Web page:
The Ubiquitous Communicator operates on multiple communication bands, specifically, 2.45 GHz, a UHF band that is yet to be decided in Japan, and 13.56 MHz, the latter of which is used for eTRON smart cards. It is also multimodal; using an expansion slot, it can operate in environments based on infrared, Bluetooth, wireless LAN, and PHS communications standards. Prof. Sakamura explained that from the end user's point of view, it can communicate with things to which a ucode has been attached (either RFID or bar core, the latter of which is read with the built-in camera), environments (e.g., a restaurant where menus are beamed via infrared), and people via wireless networks. That, of course, is a description of a "communication machine" as defined early in the TRON Project, and thus Prof. Sakamura is absolutely delighted that it has at last be realized. Of course, the "communication machine" was originally supposed to be a BTRON machine, but that problem could easily be solved by porting Personal Media Corporation's BTRON-based Cho Kanji operating system to the Ubiquitous Communicator. The result would be one of the most impressive PDAs on the market.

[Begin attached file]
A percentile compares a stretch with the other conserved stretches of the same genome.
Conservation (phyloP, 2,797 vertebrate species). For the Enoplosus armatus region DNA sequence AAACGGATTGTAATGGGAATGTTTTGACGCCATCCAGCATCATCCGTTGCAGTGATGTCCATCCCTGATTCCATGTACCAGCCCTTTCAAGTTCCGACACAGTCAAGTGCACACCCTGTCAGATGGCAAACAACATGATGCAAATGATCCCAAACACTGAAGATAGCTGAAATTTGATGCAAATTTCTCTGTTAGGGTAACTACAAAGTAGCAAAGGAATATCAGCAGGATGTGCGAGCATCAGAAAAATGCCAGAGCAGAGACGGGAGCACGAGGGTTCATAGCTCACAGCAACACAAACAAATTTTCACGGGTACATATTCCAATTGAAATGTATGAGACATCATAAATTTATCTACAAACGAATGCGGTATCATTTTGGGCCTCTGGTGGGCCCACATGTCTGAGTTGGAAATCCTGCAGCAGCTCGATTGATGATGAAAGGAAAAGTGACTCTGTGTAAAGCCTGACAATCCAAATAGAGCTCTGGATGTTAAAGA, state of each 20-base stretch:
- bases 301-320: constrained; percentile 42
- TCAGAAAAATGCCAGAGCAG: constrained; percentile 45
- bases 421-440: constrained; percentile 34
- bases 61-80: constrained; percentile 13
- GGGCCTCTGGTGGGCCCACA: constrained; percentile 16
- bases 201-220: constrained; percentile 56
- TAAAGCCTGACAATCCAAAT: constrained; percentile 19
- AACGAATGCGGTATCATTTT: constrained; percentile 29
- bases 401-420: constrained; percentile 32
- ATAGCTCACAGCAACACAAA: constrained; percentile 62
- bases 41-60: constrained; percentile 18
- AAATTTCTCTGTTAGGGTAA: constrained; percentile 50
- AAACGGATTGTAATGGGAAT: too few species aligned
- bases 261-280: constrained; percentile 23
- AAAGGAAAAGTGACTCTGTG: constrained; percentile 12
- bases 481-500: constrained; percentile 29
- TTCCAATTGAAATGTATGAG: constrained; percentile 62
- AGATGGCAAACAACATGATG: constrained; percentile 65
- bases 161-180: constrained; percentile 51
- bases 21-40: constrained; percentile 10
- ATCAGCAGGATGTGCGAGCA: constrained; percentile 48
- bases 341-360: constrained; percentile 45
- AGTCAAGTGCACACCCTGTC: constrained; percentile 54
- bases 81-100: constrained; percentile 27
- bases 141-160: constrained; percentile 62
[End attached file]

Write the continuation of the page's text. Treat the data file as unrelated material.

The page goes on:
There were a couple of other impressive demonstrations at the press conference. Prof. Sakamura showed how using a special sensor, the Ubiquitous Communicator could be used to find out when a plant needs watering. He also gave another streaming demonstration using an RFID tag attached to a retail DVD, which allowed the Ubiquitous Communicator holder to view a short clip from the video. Prof. Sakamura said the Ubiquitous ID Center has recently established a policy that mandates that the location of RFID tags must be made apparent to the consumer, so that the consumer can remove them if he/she so wishes. However, since he would also like to create an intelligent washing machine, which would interact with RFIDs attached to clothing, new conveniences could be afforded to consumers who chose not to do so. For those who are concerned about privacy issues, it is worth noting that Prof. Sakamura actually to had to hunt around a couple of times to find the RFID tags attached to items for the demonstration.